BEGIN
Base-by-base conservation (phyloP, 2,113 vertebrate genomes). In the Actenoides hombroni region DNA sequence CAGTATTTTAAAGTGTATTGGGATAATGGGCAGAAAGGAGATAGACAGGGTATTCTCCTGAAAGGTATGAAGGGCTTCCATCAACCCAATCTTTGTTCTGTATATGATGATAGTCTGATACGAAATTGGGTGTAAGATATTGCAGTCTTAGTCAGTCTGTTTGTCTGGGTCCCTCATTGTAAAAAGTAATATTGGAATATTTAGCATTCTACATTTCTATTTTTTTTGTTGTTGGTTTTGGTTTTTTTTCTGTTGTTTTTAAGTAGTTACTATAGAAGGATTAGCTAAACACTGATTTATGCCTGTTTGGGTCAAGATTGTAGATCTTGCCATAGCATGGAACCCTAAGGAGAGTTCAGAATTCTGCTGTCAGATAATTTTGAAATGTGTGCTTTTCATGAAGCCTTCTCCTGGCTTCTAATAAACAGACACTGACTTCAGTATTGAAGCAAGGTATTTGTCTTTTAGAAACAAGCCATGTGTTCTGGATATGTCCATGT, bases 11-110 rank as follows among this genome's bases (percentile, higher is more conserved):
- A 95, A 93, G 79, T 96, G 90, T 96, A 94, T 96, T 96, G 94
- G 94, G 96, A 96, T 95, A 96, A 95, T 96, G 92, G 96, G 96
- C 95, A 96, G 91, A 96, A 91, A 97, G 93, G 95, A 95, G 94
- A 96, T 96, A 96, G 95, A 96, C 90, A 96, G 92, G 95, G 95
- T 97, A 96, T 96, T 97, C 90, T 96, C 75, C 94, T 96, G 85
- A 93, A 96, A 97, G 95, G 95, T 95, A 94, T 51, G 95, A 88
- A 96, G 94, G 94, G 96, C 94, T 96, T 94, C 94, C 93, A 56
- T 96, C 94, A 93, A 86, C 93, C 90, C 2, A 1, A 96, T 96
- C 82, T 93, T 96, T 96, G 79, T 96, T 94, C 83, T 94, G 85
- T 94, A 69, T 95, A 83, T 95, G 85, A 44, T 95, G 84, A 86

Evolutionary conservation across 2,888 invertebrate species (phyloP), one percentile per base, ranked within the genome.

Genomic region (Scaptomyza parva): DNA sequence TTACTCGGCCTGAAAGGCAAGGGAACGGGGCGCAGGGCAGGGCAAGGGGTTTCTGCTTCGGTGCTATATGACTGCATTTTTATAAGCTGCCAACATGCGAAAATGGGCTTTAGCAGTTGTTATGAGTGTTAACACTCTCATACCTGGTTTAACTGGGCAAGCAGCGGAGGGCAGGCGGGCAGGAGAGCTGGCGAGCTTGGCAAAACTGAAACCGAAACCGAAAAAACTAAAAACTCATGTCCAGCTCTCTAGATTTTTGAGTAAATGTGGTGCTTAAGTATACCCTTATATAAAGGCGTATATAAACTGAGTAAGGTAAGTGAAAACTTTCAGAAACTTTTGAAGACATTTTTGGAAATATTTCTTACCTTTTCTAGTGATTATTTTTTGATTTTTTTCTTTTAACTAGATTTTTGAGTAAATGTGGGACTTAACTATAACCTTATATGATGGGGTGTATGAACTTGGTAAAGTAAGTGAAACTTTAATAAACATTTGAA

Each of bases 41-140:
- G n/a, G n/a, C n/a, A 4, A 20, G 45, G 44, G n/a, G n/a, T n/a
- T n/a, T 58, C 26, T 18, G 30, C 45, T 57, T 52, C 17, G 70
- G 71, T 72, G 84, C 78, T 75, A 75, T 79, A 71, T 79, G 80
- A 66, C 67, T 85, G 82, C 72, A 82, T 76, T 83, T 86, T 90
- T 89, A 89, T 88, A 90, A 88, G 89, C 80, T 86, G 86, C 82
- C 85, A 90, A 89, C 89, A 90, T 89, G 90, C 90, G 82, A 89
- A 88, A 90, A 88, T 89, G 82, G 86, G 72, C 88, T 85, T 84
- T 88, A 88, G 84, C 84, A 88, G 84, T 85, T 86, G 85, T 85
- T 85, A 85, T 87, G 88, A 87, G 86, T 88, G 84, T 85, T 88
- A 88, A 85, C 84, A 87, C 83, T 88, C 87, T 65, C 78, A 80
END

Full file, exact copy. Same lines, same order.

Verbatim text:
Base-by-base conservation (phyloP, 2,113 vertebrate genomes). In the Actenoides hombroni region DNA sequence CAGTATTTTAAAGTGTATTGGGATAATGGGCAGAAAGGAGATAGACAGGGTATTCTCCTGAAAGGTATGAAGGGCTTCCATCAACCCAATCTTTGTTCTGTATATGATGATAGTCTGATACGAAATTGGGTGTAAGATATTGCAGTCTTAGTCAGTCTGTTTGTCTGGGTCCCTCATTGTAAAAAGTAATATTGGAATATTTAGCATTCTACATTTCTATTTTTTTTGTTGTTGGTTTTGGTTTTTTTTCTGTTGTTTTTAAGTAGTTACTATAGAAGGATTAGCTAAACACTGATTTATGCCTGTTTGGGTCAAGATTGTAGATCTTGCCATAGCATGGAACCCTAAGGAGAGTTCAGAATTCTGCTGTCAGATAATTTTGAAATGTGTGCTTTTCATGAAGCCTTCTCCTGGCTTCTAATAAACAGACACTGACTTCAGTATTGAAGCAAGGTATTTGTCTTTTAGAAACAAGCCATGTGTTCTGGATATGTCCATGT, bases 11-110 rank as follows among this genome's bases (percentile, higher is more conserved):
- A 95, A 93, G 79, T 96, G 90, T 96, A 94, T 96, T 96, G 94
- G 94, G 96, A 96, T 95, A 96, A 95, T 96, G 92, G 96, G 96
- C 95, A 96, G 91, A 96, A 91, A 97, G 93, G 95, A 95, G 94
- A 96, T 96, A 96, G 95, A 96, C 90, A 96, G 92, G 95, G 95
- T 97, A 96, T 96, T 97, C 90, T 96, C 75, C 94, T 96, G 85
- A 93, A 96, A 97, G 95, G 95, T 95, A 94, T 51, G 95, A 88
- A 96, G 94, G 94, G 96, C 94, T 96, T 94, C 94, C 93, A 56
- T 96, C 94, A 93, A 86, C 93, C 90, C 2, A 1, A 96, T 96
- C 82, T 93, T 96, T 96, G 79, T 96, T 94, C 83, T 94, G 85
- T 94, A 69, T 95, A 83, T 95, G 85, A 44, T 95, G 84, A 86

Evolutionary conservation across 2,888 invertebrate species (phyloP), one percentile per base, ranked within the genome.

Genomic region (Scaptomyza parva): DNA sequence TTACTCGGCCTGAAAGGCAAGGGAACGGGGCGCAGGGCAGGGCAAGGGGTTTCTGCTTCGGTGCTATATGACTGCATTTTTATAAGCTGCCAACATGCGAAAATGGGCTTTAGCAGTTGTTATGAGTGTTAACACTCTCATACCTGGTTTAACTGGGCAAGCAGCGGAGGGCAGGCGGGCAGGAGAGCTGGCGAGCTTGGCAAAACTGAAACCGAAACCGAAAAAACTAAAAACTCATGTCCAGCTCTCTAGATTTTTGAGTAAATGTGGTGCTTAAGTATACCCTTATATAAAGGCGTATATAAACTGAGTAAGGTAAGTGAAAACTTTCAGAAACTTTTGAAGACATTTTTGGAAATATTTCTTACCTTTTCTAGTGATTATTTTTTGATTTTTTTCTTTTAACTAGATTTTTGAGTAAATGTGGGACTTAACTATAACCTTATATGATGGGGTGTATGAACTTGGTAAAGTAAGTGAAACTTTAATAAACATTTGAA

Each of bases 41-140:
- G n/a, G n/a, C n/a, A 4, A 20, G 45, G 44, G n/a, G n/a, T n/a
- T n/a, T 58, C 26, T 18, G 30, C 45, T 57, T 52, C 17, G 70
- G 71, T 72, G 84, C 78, T 75, A 75, T 79, A 71, T 79, G 80
- A 66, C 67, T 85, G 82, C 72, A 82, T 76, T 83, T 86, T 90
- T 89, A 89, T 88, A 90, A 88, G 89, C 80, T 86, G 86, C 82
- C 85, A 90, A 89, C 89, A 90, T 89, G 90, C 90, G 82, A 89
- A 88, A 90, A 88, T 89, G 82, G 86, G 72, C 88, T 85, T 84
- T 88, A 88, G 84, C 84, A 88, G 84, T 85, T 86, G 85, T 85
- T 85, A 85, T 87, G 88, A 87, G 86, T 88, G 84, T 85, T 88
- A 88, A 85, C 84, A 87, C 83, T 88, C 87, T 65, C 78, A 80